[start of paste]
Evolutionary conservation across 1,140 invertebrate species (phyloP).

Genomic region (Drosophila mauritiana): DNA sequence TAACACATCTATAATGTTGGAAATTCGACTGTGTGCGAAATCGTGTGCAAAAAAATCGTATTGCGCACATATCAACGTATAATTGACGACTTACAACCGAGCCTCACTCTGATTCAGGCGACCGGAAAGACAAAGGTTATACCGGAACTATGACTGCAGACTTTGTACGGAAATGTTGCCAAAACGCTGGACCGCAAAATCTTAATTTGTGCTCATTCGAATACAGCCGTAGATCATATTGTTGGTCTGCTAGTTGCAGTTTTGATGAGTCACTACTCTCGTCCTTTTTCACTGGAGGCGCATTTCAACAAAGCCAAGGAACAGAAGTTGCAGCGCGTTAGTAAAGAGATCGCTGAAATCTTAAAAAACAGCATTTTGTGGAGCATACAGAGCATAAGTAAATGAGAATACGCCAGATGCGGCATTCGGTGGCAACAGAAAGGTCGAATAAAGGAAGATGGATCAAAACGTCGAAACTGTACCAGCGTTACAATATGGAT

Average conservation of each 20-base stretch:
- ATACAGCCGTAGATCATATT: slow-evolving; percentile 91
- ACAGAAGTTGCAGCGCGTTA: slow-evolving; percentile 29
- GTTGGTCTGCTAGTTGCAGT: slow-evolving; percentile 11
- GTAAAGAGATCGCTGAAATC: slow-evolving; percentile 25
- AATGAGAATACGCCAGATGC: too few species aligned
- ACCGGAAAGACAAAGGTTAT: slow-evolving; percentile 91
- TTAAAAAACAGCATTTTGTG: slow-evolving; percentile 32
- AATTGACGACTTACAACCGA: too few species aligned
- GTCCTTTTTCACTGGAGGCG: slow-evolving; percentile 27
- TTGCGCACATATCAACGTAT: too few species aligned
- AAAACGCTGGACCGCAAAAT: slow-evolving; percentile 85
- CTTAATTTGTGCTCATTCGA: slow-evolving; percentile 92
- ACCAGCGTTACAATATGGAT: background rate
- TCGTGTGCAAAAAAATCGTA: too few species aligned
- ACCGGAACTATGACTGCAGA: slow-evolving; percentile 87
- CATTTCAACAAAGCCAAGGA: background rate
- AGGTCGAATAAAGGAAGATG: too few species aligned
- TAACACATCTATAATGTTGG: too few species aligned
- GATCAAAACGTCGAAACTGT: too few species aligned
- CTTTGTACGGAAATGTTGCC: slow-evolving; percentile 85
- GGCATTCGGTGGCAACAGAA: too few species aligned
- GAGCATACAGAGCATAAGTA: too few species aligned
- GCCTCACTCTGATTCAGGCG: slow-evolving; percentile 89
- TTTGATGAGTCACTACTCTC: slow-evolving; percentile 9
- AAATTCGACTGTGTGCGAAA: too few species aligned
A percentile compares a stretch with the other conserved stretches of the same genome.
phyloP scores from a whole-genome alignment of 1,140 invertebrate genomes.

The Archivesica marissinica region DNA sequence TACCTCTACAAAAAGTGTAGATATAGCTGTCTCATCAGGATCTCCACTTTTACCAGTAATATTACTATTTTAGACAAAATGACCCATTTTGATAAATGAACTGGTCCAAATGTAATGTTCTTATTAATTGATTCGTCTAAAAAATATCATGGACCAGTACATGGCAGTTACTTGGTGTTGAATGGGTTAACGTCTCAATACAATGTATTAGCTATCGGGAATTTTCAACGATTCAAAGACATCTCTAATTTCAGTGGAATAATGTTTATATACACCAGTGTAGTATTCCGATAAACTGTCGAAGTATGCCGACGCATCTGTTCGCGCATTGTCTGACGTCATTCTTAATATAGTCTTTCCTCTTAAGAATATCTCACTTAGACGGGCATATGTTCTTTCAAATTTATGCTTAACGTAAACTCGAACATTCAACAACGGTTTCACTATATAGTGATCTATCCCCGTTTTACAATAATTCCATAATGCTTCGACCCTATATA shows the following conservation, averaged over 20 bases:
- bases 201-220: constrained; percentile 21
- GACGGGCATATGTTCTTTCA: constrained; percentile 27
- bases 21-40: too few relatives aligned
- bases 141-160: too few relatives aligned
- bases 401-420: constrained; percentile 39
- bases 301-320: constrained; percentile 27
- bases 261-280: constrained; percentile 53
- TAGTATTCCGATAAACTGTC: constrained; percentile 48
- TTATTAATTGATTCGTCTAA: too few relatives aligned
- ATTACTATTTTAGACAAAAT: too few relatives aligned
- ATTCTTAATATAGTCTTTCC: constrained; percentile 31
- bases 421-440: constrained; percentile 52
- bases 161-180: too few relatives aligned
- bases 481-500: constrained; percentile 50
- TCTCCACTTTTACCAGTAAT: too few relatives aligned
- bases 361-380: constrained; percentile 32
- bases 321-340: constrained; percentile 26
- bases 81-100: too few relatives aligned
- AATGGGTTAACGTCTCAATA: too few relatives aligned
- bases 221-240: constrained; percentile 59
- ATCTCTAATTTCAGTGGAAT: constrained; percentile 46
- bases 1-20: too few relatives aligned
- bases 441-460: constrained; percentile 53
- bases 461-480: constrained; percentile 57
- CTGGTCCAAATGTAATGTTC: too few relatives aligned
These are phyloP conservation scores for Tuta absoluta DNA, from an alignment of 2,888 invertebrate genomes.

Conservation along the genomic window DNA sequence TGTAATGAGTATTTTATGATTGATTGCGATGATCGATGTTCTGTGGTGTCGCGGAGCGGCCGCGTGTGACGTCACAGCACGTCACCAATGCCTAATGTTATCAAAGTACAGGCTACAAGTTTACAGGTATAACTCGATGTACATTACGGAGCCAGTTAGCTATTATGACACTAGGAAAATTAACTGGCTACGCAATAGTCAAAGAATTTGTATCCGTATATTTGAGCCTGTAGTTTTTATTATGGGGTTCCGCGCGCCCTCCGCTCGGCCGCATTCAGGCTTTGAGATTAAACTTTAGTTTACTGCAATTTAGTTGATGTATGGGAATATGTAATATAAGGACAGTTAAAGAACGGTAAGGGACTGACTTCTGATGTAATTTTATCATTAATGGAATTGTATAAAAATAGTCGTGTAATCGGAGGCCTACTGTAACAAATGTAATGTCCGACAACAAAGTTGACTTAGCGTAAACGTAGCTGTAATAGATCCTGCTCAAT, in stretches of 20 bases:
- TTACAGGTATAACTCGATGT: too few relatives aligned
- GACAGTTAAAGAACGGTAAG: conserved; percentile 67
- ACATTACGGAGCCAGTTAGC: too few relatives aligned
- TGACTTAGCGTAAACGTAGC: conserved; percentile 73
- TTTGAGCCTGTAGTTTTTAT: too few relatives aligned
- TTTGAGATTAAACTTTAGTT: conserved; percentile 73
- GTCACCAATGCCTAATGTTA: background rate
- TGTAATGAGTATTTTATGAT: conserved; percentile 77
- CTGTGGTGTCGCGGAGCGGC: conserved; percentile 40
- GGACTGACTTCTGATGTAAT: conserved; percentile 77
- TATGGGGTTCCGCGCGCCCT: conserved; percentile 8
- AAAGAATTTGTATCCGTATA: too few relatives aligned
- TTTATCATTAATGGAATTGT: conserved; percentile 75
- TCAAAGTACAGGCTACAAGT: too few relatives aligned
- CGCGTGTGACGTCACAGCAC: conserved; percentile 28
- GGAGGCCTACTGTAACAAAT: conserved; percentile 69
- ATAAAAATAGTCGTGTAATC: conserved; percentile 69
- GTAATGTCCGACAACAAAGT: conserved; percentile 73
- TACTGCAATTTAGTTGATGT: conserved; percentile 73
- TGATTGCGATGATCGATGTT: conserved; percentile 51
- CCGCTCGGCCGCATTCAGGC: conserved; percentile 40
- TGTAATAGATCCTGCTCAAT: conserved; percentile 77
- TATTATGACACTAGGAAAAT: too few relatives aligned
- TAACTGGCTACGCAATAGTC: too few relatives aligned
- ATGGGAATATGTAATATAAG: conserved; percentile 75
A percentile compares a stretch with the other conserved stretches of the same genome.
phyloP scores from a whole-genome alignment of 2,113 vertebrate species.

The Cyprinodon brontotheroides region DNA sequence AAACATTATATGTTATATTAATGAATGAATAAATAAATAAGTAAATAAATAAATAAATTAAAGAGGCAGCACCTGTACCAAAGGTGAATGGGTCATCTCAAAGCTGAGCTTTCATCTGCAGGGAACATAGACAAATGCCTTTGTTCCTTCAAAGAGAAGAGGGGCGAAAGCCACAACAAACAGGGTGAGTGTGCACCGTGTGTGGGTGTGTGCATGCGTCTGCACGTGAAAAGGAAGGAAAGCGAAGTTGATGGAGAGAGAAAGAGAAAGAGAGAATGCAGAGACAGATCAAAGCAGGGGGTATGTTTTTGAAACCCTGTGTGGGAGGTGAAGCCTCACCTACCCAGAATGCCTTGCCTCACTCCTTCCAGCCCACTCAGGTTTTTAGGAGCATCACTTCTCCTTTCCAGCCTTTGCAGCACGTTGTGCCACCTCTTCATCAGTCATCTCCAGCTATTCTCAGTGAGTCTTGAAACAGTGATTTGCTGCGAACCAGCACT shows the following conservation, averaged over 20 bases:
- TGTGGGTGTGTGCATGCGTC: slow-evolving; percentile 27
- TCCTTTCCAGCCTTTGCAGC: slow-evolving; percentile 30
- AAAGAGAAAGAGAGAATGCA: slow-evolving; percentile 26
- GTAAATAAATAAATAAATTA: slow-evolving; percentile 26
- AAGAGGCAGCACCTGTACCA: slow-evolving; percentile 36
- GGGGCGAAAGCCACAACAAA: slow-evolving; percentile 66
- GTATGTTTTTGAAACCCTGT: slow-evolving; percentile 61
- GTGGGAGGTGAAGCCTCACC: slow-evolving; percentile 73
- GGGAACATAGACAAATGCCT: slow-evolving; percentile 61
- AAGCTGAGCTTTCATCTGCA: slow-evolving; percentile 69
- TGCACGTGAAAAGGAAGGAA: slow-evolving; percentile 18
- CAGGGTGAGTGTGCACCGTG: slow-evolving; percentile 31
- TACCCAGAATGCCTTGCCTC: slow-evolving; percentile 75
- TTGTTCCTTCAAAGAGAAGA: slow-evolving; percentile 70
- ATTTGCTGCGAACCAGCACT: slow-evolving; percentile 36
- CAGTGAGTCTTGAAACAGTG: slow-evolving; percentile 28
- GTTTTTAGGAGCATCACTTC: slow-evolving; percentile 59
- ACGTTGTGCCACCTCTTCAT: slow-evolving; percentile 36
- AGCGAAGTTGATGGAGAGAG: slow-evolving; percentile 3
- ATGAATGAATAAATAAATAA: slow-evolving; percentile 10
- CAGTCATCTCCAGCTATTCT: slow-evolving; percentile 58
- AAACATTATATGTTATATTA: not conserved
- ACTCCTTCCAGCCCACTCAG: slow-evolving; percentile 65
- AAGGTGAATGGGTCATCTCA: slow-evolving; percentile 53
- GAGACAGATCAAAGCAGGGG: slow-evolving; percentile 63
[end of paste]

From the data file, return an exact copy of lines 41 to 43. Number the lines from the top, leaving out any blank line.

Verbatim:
- ATTACTATTTTAGACAAAAT: too few relatives aligned
- ATTCTTAATATAGTCTTTCC: constrained; percentile 31
- bases 421-440: constrained; percentile 52